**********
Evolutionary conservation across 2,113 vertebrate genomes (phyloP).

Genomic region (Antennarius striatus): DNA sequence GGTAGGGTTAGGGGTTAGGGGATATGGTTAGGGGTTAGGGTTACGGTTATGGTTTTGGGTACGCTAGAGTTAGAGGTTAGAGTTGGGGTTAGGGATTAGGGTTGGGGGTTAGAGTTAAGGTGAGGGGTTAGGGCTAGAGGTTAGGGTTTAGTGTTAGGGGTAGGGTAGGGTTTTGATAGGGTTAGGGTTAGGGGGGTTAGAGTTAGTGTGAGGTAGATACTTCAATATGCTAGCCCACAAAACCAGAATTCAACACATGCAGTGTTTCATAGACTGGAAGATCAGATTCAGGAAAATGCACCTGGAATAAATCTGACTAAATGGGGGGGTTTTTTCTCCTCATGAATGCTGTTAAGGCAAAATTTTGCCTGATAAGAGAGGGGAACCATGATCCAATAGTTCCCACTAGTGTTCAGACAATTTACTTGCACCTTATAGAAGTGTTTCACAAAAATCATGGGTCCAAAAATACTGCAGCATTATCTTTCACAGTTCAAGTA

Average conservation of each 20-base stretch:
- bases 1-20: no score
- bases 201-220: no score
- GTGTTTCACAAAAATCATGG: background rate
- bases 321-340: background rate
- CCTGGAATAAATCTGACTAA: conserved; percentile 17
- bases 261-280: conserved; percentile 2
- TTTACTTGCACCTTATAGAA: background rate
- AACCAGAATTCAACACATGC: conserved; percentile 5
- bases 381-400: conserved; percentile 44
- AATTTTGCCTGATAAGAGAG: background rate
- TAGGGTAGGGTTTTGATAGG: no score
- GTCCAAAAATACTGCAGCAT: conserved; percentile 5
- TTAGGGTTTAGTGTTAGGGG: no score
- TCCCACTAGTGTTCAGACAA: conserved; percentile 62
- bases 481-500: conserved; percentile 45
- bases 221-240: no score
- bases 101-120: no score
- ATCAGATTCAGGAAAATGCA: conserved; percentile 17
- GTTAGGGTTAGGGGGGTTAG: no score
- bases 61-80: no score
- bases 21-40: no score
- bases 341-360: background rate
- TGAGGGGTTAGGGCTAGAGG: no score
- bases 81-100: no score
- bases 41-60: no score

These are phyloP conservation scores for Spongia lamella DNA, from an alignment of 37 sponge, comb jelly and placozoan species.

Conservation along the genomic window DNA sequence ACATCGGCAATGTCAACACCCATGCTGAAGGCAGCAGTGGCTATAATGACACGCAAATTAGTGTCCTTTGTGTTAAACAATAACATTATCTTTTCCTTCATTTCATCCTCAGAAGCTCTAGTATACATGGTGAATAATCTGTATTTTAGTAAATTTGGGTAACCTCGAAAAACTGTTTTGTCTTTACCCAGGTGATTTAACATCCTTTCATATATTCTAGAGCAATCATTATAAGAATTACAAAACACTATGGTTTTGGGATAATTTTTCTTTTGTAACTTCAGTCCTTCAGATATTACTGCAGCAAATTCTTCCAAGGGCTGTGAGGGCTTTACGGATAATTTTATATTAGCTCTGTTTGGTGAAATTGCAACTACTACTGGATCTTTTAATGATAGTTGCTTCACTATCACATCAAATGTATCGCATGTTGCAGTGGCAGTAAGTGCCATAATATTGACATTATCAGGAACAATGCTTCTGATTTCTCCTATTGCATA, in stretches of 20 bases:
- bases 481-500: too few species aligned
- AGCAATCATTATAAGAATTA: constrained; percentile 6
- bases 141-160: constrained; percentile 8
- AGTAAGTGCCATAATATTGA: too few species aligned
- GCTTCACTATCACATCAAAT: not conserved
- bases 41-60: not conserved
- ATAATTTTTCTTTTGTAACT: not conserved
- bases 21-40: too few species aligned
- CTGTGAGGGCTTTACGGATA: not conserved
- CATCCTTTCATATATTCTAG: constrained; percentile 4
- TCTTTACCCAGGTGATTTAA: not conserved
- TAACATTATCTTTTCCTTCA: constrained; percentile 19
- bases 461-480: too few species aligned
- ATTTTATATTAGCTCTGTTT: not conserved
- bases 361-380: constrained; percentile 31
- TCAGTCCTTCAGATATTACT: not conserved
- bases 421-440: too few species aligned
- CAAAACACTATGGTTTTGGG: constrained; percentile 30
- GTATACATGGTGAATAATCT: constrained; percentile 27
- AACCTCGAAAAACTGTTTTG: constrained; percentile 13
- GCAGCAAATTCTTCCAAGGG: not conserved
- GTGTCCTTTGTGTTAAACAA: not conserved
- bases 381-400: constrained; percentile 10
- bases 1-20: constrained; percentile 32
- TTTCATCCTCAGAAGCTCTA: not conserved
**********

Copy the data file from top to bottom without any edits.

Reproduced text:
Evolutionary conservation across 2,113 vertebrate genomes (phyloP).

Genomic region (Antennarius striatus): DNA sequence GGTAGGGTTAGGGGTTAGGGGATATGGTTAGGGGTTAGGGTTACGGTTATGGTTTTGGGTACGCTAGAGTTAGAGGTTAGAGTTGGGGTTAGGGATTAGGGTTGGGGGTTAGAGTTAAGGTGAGGGGTTAGGGCTAGAGGTTAGGGTTTAGTGTTAGGGGTAGGGTAGGGTTTTGATAGGGTTAGGGTTAGGGGGGTTAGAGTTAGTGTGAGGTAGATACTTCAATATGCTAGCCCACAAAACCAGAATTCAACACATGCAGTGTTTCATAGACTGGAAGATCAGATTCAGGAAAATGCACCTGGAATAAATCTGACTAAATGGGGGGGTTTTTTCTCCTCATGAATGCTGTTAAGGCAAAATTTTGCCTGATAAGAGAGGGGAACCATGATCCAATAGTTCCCACTAGTGTTCAGACAATTTACTTGCACCTTATAGAAGTGTTTCACAAAAATCATGGGTCCAAAAATACTGCAGCATTATCTTTCACAGTTCAAGTA

Average conservation of each 20-base stretch:
- bases 1-20: no score
- bases 201-220: no score
- GTGTTTCACAAAAATCATGG: background rate
- bases 321-340: background rate
- CCTGGAATAAATCTGACTAA: conserved; percentile 17
- bases 261-280: conserved; percentile 2
- TTTACTTGCACCTTATAGAA: background rate
- AACCAGAATTCAACACATGC: conserved; percentile 5
- bases 381-400: conserved; percentile 44
- AATTTTGCCTGATAAGAGAG: background rate
- TAGGGTAGGGTTTTGATAGG: no score
- GTCCAAAAATACTGCAGCAT: conserved; percentile 5
- TTAGGGTTTAGTGTTAGGGG: no score
- TCCCACTAGTGTTCAGACAA: conserved; percentile 62
- bases 481-500: conserved; percentile 45
- bases 221-240: no score
- bases 101-120: no score
- ATCAGATTCAGGAAAATGCA: conserved; percentile 17
- GTTAGGGTTAGGGGGGTTAG: no score
- bases 61-80: no score
- bases 21-40: no score
- bases 341-360: background rate
- TGAGGGGTTAGGGCTAGAGG: no score
- bases 81-100: no score
- bases 41-60: no score

These are phyloP conservation scores for Spongia lamella DNA, from an alignment of 37 sponge, comb jelly and placozoan species.

Conservation along the genomic window DNA sequence ACATCGGCAATGTCAACACCCATGCTGAAGGCAGCAGTGGCTATAATGACACGCAAATTAGTGTCCTTTGTGTTAAACAATAACATTATCTTTTCCTTCATTTCATCCTCAGAAGCTCTAGTATACATGGTGAATAATCTGTATTTTAGTAAATTTGGGTAACCTCGAAAAACTGTTTTGTCTTTACCCAGGTGATTTAACATCCTTTCATATATTCTAGAGCAATCATTATAAGAATTACAAAACACTATGGTTTTGGGATAATTTTTCTTTTGTAACTTCAGTCCTTCAGATATTACTGCAGCAAATTCTTCCAAGGGCTGTGAGGGCTTTACGGATAATTTTATATTAGCTCTGTTTGGTGAAATTGCAACTACTACTGGATCTTTTAATGATAGTTGCTTCACTATCACATCAAATGTATCGCATGTTGCAGTGGCAGTAAGTGCCATAATATTGACATTATCAGGAACAATGCTTCTGATTTCTCCTATTGCATA, in stretches of 20 bases:
- bases 481-500: too few species aligned
- AGCAATCATTATAAGAATTA: constrained; percentile 6
- bases 141-160: constrained; percentile 8
- AGTAAGTGCCATAATATTGA: too few species aligned
- GCTTCACTATCACATCAAAT: not conserved
- bases 41-60: not conserved
- ATAATTTTTCTTTTGTAACT: not conserved
- bases 21-40: too few species aligned
- CTGTGAGGGCTTTACGGATA: not conserved
- CATCCTTTCATATATTCTAG: constrained; percentile 4
- TCTTTACCCAGGTGATTTAA: not conserved
- TAACATTATCTTTTCCTTCA: constrained; percentile 19
- bases 461-480: too few species aligned
- ATTTTATATTAGCTCTGTTT: not conserved
- bases 361-380: constrained; percentile 31
- TCAGTCCTTCAGATATTACT: not conserved
- bases 421-440: too few species aligned
- CAAAACACTATGGTTTTGGG: constrained; percentile 30
- GTATACATGGTGAATAATCT: constrained; percentile 27
- AACCTCGAAAAACTGTTTTG: constrained; percentile 13
- GCAGCAAATTCTTCCAAGGG: not conserved
- GTGTCCTTTGTGTTAAACAA: not conserved
- bases 381-400: constrained; percentile 10
- bases 1-20: constrained; percentile 32
- TTTCATCCTCAGAAGCTCTA: not conserved